Read more about the Mate 20 Pro’s connectivity, battery and camera on the next page.
Epic Games brings a
Nite-mare to Android
Epic Games’ decision to not publish games through Google Play inadvertently opens a market to Android virus makers, writes BRYAN TURNER.
Epic Games, the creator of Fortnite, decided to take the high road by skipping Google Play’s app distribution market and placing a third-party installer for its games on its website. While this is technically fine, it is not recommended for the average user, because allowing third-party installers on one’s smartphone opens up the possibility of non-signed and malicious software to be run on the smartphone.
In June, malware researchers at ESET warned Android gamers that malicious fake versions of the Fortnite app had been created to steal personal information or damage smartphones. A malware researcher demonstrated how the fake applications works in the Tweet below.
Example how you can get infected by downloading #Fortnite Android app from YouTube video with 130K+ views.
This one send SMS to premium rate number and downloads another fake app. pic.twitter.com/pYj8GZoqoZ
— Lukas Stefanko (@LukasStefanko) June 21, 2018
While the decision to bypass Google Play was a bold move on Epic Games’ part, it has been a long time coming for app developers to move their premium apps off Google’s Play Store. The two major app distributors, Google Play and Apple’s App Store, take a 30% cut of every purchase made through their app distribution platforms.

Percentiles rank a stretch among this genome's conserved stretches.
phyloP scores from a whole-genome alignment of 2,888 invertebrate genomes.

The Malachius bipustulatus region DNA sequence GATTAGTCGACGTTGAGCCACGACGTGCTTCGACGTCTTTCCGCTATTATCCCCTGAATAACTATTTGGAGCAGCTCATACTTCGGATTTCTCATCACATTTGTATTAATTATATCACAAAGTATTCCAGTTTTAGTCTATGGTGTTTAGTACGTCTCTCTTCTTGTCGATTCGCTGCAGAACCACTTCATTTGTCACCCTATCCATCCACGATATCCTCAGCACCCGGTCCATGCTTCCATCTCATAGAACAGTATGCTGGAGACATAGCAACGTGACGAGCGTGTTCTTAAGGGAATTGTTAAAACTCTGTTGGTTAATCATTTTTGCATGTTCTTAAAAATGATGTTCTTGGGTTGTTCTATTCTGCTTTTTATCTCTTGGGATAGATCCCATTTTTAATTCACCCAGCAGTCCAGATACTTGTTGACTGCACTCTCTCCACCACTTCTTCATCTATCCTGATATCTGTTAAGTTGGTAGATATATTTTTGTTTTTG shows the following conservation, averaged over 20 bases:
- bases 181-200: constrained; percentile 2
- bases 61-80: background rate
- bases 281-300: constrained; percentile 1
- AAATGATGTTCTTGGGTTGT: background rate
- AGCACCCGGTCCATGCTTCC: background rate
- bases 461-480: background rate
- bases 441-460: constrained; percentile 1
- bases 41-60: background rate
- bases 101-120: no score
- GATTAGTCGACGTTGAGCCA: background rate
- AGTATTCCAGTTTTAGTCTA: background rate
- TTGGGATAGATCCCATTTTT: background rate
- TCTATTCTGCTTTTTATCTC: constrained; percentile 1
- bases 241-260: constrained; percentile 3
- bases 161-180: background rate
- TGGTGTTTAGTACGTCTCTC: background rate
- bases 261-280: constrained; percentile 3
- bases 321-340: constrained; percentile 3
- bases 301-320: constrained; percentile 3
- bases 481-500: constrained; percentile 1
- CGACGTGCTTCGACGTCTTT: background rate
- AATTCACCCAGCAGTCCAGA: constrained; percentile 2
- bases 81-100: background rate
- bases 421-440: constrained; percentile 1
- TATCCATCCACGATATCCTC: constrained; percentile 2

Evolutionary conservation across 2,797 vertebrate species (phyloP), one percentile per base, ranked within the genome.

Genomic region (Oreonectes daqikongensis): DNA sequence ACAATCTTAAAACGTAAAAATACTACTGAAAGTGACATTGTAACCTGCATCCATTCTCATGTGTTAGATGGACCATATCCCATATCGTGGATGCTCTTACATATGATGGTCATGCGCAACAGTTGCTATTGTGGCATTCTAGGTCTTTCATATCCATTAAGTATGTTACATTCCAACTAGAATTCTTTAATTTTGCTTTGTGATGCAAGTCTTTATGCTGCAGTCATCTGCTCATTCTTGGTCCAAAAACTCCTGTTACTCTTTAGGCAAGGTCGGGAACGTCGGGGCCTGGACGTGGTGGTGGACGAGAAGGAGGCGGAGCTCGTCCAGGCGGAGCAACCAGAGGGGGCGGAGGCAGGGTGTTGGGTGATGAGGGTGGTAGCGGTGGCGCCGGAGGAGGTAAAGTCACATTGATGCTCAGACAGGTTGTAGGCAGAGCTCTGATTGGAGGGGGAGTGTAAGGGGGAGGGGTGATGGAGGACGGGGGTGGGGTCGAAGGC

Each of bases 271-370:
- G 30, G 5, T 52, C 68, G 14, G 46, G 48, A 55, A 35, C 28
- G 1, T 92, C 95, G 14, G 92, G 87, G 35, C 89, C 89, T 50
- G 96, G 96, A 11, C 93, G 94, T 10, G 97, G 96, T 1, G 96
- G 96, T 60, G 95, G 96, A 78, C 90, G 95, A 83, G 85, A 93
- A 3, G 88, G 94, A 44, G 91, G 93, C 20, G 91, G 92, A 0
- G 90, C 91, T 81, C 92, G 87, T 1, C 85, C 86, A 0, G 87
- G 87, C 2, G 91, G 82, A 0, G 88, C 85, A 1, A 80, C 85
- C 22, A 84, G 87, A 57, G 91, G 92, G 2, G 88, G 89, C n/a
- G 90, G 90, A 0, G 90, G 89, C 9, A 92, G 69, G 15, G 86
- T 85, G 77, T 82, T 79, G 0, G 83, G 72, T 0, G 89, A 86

The App Store is currently the only way to get apps on a non-modified iOS device, which is why Epic Games had no choice for Fortnite to be in the App Store. On the other hand, Android phones can install packages downloaded through the browser, which makes the Play Store almost unnecessary for the gaming company.
The most interesting part of this development is that Google is not the “bad guy” and Epic Games is no saviour to other game developers. Epic Games is a company with a multi-billion dollar valuation and has resources like large-scale servers to distribute and update its games, a big marketing budget to ensure everyone knows how to get its games, and server security to protect against malware.
Resources of this scale allow the game company to turn a cold shoulder to Google’s Play Store distribution and focus on its own, in-house solution.
That said, installing packages without the Google Play Store must be done carefully, and it is essential to do homework on where a package is downloaded. Moreover, when a package is installed outside of the Google Play Store, a security switch to block the installation of third party apps must be turned off. This switch should be turned back on immediately after the third party package is installed.
This complex amount of steps makes it less worthwhile to install third party apps, in favour of rather waiting for them to reach the Play Store.
From a consumer perspective, ESET recommends not installing packages outside of the Google Play Store and to ignore advertisements to download the game from other sources.